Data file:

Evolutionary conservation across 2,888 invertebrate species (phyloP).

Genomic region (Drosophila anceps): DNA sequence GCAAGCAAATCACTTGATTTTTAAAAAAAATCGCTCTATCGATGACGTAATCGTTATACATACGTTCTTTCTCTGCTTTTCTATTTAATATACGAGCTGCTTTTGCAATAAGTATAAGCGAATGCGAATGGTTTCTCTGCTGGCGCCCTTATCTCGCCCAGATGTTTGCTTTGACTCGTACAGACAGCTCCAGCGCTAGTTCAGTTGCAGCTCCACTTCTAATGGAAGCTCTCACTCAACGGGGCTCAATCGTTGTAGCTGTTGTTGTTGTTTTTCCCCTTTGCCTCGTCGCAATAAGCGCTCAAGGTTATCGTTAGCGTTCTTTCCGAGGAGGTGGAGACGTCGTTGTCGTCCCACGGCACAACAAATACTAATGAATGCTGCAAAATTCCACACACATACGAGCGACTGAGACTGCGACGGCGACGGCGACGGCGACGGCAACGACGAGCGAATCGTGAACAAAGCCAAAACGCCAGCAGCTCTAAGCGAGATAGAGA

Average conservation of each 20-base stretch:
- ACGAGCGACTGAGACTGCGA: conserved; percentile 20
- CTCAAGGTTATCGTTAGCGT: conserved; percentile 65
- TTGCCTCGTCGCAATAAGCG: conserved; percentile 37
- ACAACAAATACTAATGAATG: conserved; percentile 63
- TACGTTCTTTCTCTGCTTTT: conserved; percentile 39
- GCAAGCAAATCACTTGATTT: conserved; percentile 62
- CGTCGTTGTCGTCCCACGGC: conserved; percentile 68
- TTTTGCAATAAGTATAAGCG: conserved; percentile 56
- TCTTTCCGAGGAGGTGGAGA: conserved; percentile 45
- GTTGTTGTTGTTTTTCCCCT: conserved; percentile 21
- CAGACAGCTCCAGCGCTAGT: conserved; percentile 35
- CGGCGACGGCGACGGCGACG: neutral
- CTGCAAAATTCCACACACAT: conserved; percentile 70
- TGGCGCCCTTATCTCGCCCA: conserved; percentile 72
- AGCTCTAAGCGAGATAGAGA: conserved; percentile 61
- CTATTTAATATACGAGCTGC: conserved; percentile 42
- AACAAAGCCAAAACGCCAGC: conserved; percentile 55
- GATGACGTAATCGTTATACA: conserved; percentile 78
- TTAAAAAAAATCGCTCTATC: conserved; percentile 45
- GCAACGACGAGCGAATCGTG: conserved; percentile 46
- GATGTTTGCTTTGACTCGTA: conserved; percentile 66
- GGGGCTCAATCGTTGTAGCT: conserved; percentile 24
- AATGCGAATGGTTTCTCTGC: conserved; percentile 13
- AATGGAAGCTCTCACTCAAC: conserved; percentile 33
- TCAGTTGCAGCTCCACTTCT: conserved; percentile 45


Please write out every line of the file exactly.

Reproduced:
Evolutionary conservation across 2,888 invertebrate species (phyloP).

Genomic region (Drosophila anceps): DNA sequence GCAAGCAAATCACTTGATTTTTAAAAAAAATCGCTCTATCGATGACGTAATCGTTATACATACGTTCTTTCTCTGCTTTTCTATTTAATATACGAGCTGCTTTTGCAATAAGTATAAGCGAATGCGAATGGTTTCTCTGCTGGCGCCCTTATCTCGCCCAGATGTTTGCTTTGACTCGTACAGACAGCTCCAGCGCTAGTTCAGTTGCAGCTCCACTTCTAATGGAAGCTCTCACTCAACGGGGCTCAATCGTTGTAGCTGTTGTTGTTGTTTTTCCCCTTTGCCTCGTCGCAATAAGCGCTCAAGGTTATCGTTAGCGTTCTTTCCGAGGAGGTGGAGACGTCGTTGTCGTCCCACGGCACAACAAATACTAATGAATGCTGCAAAATTCCACACACATACGAGCGACTGAGACTGCGACGGCGACGGCGACGGCGACGGCAACGACGAGCGAATCGTGAACAAAGCCAAAACGCCAGCAGCTCTAAGCGAGATAGAGA

Average conservation of each 20-base stretch:
- ACGAGCGACTGAGACTGCGA: conserved; percentile 20
- CTCAAGGTTATCGTTAGCGT: conserved; percentile 65
- TTGCCTCGTCGCAATAAGCG: conserved; percentile 37
- ACAACAAATACTAATGAATG: conserved; percentile 63
- TACGTTCTTTCTCTGCTTTT: conserved; percentile 39
- GCAAGCAAATCACTTGATTT: conserved; percentile 62
- CGTCGTTGTCGTCCCACGGC: conserved; percentile 68
- TTTTGCAATAAGTATAAGCG: conserved; percentile 56
- TCTTTCCGAGGAGGTGGAGA: conserved; percentile 45
- GTTGTTGTTGTTTTTCCCCT: conserved; percentile 21
- CAGACAGCTCCAGCGCTAGT: conserved; percentile 35
- CGGCGACGGCGACGGCGACG: neutral
- CTGCAAAATTCCACACACAT: conserved; percentile 70
- TGGCGCCCTTATCTCGCCCA: conserved; percentile 72
- AGCTCTAAGCGAGATAGAGA: conserved; percentile 61
- CTATTTAATATACGAGCTGC: conserved; percentile 42
- AACAAAGCCAAAACGCCAGC: conserved; percentile 55
- GATGACGTAATCGTTATACA: conserved; percentile 78
- TTAAAAAAAATCGCTCTATC: conserved; percentile 45
- GCAACGACGAGCGAATCGTG: conserved; percentile 46
- GATGTTTGCTTTGACTCGTA: conserved; percentile 66
- GGGGCTCAATCGTTGTAGCT: conserved; percentile 24
- AATGCGAATGGTTTCTCTGC: conserved; percentile 13
- AATGGAAGCTCTCACTCAAC: conserved; percentile 33
- TCAGTTGCAGCTCCACTTCT: conserved; percentile 45